You might think you know what you need to know about keeping healthy – but in all likelihood, there’s more you need to know for the B1 exam, about things such as metabolic rate, defence against disease and how to investigate bacteria. Ready? Here we go…

(Disclaimer: The information given in this article is purely what you need to know for the exam and is not intended to represent any opinions or beliefs of any of the Boffins here at Revision Systems)

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You’ll have seen fuels before, in a variety of places. But these? Biofuels are a part of the final section of the AQA B3 course – based around the effect of humans on the environment. So we’re going to be covering biofuels here – ready? Then let’s get to it…

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Homeo-what now? That’s right, homeostasis – if you don’t know what it is, then this article is for you. If you know what it is, this article is still for you, because it’s going to cover all the stuff you need to know about it for the AQA B3 exam (when accompanied with these two articles on kidneys and the pancreas). Ready? Then let’s see what all this fuss is all about…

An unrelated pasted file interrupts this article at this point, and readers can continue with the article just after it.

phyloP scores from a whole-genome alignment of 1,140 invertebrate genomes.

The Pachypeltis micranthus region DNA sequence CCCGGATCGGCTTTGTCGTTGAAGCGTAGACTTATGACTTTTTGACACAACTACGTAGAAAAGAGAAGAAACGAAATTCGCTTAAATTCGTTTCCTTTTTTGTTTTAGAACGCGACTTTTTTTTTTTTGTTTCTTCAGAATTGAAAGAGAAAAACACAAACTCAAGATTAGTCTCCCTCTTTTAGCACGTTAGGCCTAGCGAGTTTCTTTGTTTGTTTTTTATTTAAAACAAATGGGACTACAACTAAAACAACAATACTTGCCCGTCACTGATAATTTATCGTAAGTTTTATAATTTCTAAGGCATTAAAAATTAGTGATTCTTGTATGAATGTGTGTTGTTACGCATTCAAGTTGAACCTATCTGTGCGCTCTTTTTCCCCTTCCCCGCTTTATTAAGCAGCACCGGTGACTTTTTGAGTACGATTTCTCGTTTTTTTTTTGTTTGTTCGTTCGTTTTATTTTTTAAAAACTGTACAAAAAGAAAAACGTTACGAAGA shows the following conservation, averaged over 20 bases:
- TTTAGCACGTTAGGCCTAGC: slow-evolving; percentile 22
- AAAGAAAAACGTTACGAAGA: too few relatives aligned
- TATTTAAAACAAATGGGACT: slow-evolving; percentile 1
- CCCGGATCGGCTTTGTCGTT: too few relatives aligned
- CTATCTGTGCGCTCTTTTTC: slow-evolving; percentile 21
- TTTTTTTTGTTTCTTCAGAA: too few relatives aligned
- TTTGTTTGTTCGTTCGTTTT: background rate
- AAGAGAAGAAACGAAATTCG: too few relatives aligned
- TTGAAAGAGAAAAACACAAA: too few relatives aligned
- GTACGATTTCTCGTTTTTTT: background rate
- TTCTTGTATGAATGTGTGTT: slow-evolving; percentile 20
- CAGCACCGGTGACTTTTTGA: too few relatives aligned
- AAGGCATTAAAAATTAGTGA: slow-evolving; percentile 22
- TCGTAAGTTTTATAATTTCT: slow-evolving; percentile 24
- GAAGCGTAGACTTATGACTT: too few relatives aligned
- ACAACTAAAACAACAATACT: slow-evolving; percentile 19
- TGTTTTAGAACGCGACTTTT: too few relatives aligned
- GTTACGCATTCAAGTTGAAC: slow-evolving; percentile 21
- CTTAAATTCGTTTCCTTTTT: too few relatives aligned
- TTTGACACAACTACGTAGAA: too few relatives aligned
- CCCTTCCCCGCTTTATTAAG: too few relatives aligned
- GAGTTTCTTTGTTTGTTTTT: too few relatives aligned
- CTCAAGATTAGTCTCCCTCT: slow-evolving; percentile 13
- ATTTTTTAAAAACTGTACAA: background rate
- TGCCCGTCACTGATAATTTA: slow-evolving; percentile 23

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Fermenter

Mycoprotein

Mycoprotein is a protein source suitable for vegetarians (who can lack protein in their bodies, as they eat no meat). It is produced from a fungus known as ‘fusarium’ – often in industrial fermenters. Fusarium is grown aerobically using cheap sugar syrup, which is produced from waste starch.

Industrial Fermenters

Industrial fermenters are large machines that have a supply of air, a stirrer and a water jacket. The air supply provides oxygen for microorganisms to aerobically respire, while the stirrer ensures that the microorganisms are equally distributed, and that temperature remains constant throughout the fermenter. The water jacket cools the fermenter, which produces heat because of the microorganisms respiring inside of it. Industrial fermenters also commonly contain both pH and temperature probes, to maintain the optimum conditions for the microorganisms to respire in.